Cities are defining the competitive advantage of nations. As I outline with Narelle Hooper in our book New Women, New Men, New Economy, it is not surprising to see cities in head to head competition.
New York, London, Hong Kong and Singapore fight it out for the future of global financial markets. Paris, Venice, Barcelona and Prague compete over the tourist dollar, while Copenhagen, Oslo, Stockholm and Helsinki quietly shout out of their claim to being the smartest, most equitable and sustainable in the world.
Not so glamourous but equally important are our evolving manufacturing cities that are morphing into what I’m calling ‘4.0 Cities’. (I’m building on what counties like Germany have termed Industry 4.0; having moved from the first industrial revolution of mechanisation and steam power to the fourth industrial revolution driven by digitisation and the emergence of cyber physical systems previously only imagined in the realm of science fiction.)
The speed at which this is occurring and the sheer numbers involved is staggering. DHL and Cisco research forecasts that the number of connected devices and objects will reach 50 billion in 2020 compared to 15 billion today. These devices form the backbone of intelligence assets that enable companies to dramatically increase productivity – from data optimisation to capturing new value throughout an asset’s life cycle, thus reducing carbon emissions.
4.0 Cities concentrate this technological dynamism and the talent that fuels it. They enable companies to step up and accelerate their ability to work across different disciplines to create new products and services.
This is why 4.0 cities increasingly define a nation’s competitive advantage.
Where are these 4.0 Cities?
An emerging example is Adelaide in South Australia, with its globally relevant expertise and industry clusters in electronics, aerospace, defence, medical devices and research, water management, agricultural research and production, and wine.
The city’s industrial wing in Northern Adelaide is home to some very smart Australian companies such as Cohda Wireless. As reported in the Australian Financial Review, Cohda’s electric and autonomous vehicle “software is being used in more than half of the vehicle-to-vehicle trials underway around the world.” (February 2016).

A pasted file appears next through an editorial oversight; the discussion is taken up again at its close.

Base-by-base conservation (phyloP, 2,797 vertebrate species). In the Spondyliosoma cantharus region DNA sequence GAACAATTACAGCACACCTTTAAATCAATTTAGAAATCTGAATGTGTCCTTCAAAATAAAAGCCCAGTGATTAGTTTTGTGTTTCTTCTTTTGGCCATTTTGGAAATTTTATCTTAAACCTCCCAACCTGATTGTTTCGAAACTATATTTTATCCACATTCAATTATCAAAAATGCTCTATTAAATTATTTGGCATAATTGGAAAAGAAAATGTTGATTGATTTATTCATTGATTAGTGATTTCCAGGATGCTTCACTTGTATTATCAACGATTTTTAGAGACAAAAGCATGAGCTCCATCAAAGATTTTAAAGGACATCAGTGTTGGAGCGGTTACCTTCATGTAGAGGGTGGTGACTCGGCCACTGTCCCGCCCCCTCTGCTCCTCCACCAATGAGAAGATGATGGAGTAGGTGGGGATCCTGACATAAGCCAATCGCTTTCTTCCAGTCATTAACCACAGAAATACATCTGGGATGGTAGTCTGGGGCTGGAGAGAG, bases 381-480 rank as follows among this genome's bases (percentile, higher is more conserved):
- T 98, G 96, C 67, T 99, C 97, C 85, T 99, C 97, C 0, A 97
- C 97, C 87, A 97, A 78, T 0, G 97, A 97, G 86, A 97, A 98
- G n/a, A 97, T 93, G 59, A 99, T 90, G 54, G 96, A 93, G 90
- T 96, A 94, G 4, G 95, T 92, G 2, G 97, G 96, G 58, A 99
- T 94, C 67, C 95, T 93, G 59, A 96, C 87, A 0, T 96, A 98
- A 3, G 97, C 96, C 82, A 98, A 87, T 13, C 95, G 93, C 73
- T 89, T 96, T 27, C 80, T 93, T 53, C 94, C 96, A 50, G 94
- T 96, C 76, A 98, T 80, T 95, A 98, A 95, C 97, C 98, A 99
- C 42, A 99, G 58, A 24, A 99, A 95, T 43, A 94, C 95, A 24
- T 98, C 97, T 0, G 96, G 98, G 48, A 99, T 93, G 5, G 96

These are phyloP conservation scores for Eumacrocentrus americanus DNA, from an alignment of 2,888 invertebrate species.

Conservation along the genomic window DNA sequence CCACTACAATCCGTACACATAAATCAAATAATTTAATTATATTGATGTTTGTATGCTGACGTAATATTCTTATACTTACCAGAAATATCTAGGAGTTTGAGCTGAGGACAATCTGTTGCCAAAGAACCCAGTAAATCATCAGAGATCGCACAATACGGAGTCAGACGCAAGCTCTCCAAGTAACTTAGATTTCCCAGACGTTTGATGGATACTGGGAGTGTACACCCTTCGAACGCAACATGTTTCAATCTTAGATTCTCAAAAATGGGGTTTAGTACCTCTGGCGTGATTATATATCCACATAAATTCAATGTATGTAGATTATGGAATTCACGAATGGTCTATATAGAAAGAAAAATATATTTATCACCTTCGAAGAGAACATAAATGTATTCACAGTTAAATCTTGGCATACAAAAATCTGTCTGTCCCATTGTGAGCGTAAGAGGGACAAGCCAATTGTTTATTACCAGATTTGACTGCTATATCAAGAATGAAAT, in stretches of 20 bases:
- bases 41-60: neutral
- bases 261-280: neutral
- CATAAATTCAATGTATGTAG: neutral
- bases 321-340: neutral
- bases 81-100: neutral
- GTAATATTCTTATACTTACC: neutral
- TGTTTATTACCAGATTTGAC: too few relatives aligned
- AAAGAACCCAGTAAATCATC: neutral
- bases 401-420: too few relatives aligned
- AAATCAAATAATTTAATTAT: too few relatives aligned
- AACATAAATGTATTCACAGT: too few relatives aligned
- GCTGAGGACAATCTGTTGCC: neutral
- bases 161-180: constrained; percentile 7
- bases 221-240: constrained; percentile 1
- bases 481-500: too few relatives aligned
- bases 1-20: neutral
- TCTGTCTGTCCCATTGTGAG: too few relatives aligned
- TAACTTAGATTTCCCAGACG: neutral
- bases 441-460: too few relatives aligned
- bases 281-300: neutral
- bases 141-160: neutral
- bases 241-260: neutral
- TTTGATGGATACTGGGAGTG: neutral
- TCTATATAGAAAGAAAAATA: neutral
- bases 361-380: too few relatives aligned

Another is Precise Advanced Manufacturing, which has made a successful transition from the automotive industry to advanced manufacturing exporter specialising in automation, and design and manufacture of medical equipment. While on the other side of Adelaide is 1414 Degrees, a company that claims to have developed a silicon-based thermal energy storage system that can replace lithium ion batteries with a system that is far cheaper and more efficient. No wonder it’s planning a mid-year IPO for $10 million.
In Europe there are similar 4.0 Cities such as Graz in Austria and Aalborg in Northern Denmark, which are home to some of the world’s leading cleantech and energy clusters. And in case of Graz’s Cleantech Valley Cluster, its member companies are growing at an annual average at 14 per cent.
What these two cities share is that they avoided the ‘rust belt syndrome’ faced by other traditional manufacturing cities. By putting to work their rich engineering and manufacturing tradtions, they have transitioned to profitable green industries. It has taken them over a decade but, in the process, they have moved to the forefront of some of the world’s smartest, most lucrative and fastest growing markets.
In the 21st century, where would the US be without Seattle or Houston, Germany without Stuttgart or Munich? Not to mention Denmark without its industrial heartland of Mid Jutland and a cluster of regional townships like Ringkobing-Skjern, which are hosting one of that country’s most innovative renewable energy pilot projects and are introducing circular economy ideas to local companies.
Such 4.0 Cities are our manufacturing future. They connect talent and financial resources to drive innovation and create the industries of the future. And this is why 4.0 Cities are getting smarter by the day while others fall by the wayside.
This is part one in a series about 4.0 Cities and circular economies. Article originally published in Industry Intelligence Issue 3.0 May 2017. Read the second part.
Rodin Genoff is managing director of Rodin Genoff & Associates, Sydney & Singapore.More from Rodin Genoff
Encourage teams to be proactive in self-assessment.
Getting the most from social media discussions.
Auditor-General assesses emotive campaigns.
Take inspiration from effective government campaigns.